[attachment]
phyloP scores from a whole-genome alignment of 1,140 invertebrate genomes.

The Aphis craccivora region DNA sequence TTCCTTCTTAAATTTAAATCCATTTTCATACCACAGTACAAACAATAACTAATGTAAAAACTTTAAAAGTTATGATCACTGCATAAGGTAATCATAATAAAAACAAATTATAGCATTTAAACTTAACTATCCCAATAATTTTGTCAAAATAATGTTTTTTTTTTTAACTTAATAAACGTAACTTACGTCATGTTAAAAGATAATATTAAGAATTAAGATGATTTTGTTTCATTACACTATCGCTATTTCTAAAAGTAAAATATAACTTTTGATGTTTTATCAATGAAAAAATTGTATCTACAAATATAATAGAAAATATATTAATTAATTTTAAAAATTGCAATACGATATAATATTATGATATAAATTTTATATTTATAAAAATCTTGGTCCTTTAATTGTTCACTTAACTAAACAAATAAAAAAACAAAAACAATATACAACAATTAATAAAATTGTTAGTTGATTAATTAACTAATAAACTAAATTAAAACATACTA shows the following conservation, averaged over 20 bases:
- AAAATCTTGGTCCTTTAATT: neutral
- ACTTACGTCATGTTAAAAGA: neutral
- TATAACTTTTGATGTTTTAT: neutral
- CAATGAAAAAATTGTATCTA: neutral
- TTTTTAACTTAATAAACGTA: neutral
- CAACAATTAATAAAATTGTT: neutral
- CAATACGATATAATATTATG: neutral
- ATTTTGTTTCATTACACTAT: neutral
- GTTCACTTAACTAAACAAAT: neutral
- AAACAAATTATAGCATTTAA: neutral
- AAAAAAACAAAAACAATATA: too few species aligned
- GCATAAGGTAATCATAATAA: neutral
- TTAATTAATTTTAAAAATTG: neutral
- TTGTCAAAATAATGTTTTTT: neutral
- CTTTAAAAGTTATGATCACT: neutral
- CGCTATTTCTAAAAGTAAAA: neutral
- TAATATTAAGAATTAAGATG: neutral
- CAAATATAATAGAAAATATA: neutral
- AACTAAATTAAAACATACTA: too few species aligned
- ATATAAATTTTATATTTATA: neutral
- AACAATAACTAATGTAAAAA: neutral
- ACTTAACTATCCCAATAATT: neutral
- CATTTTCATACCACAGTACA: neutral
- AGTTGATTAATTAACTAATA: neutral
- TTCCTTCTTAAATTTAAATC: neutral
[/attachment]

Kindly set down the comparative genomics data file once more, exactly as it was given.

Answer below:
phyloP scores from a whole-genome alignment of 1,140 invertebrate genomes.

The Aphis craccivora region DNA sequence TTCCTTCTTAAATTTAAATCCATTTTCATACCACAGTACAAACAATAACTAATGTAAAAACTTTAAAAGTTATGATCACTGCATAAGGTAATCATAATAAAAACAAATTATAGCATTTAAACTTAACTATCCCAATAATTTTGTCAAAATAATGTTTTTTTTTTTAACTTAATAAACGTAACTTACGTCATGTTAAAAGATAATATTAAGAATTAAGATGATTTTGTTTCATTACACTATCGCTATTTCTAAAAGTAAAATATAACTTTTGATGTTTTATCAATGAAAAAATTGTATCTACAAATATAATAGAAAATATATTAATTAATTTTAAAAATTGCAATACGATATAATATTATGATATAAATTTTATATTTATAAAAATCTTGGTCCTTTAATTGTTCACTTAACTAAACAAATAAAAAAACAAAAACAATATACAACAATTAATAAAATTGTTAGTTGATTAATTAACTAATAAACTAAATTAAAACATACTA shows the following conservation, averaged over 20 bases:
- AAAATCTTGGTCCTTTAATT: neutral
- ACTTACGTCATGTTAAAAGA: neutral
- TATAACTTTTGATGTTTTAT: neutral
- CAATGAAAAAATTGTATCTA: neutral
- TTTTTAACTTAATAAACGTA: neutral
- CAACAATTAATAAAATTGTT: neutral
- CAATACGATATAATATTATG: neutral
- ATTTTGTTTCATTACACTAT: neutral
- GTTCACTTAACTAAACAAAT: neutral
- AAACAAATTATAGCATTTAA: neutral
- AAAAAAACAAAAACAATATA: too few species aligned
- GCATAAGGTAATCATAATAA: neutral
- TTAATTAATTTTAAAAATTG: neutral
- TTGTCAAAATAATGTTTTTT: neutral
- CTTTAAAAGTTATGATCACT: neutral
- CGCTATTTCTAAAAGTAAAA: neutral
- TAATATTAAGAATTAAGATG: neutral
- CAAATATAATAGAAAATATA: neutral
- AACTAAATTAAAACATACTA: too few species aligned
- ATATAAATTTTATATTTATA: neutral
- AACAATAACTAATGTAAAAA: neutral
- ACTTAACTATCCCAATAATT: neutral
- CATTTTCATACCACAGTACA: neutral
- AGTTGATTAATTAACTAATA: neutral
- TTCCTTCTTAAATTTAAATC: neutral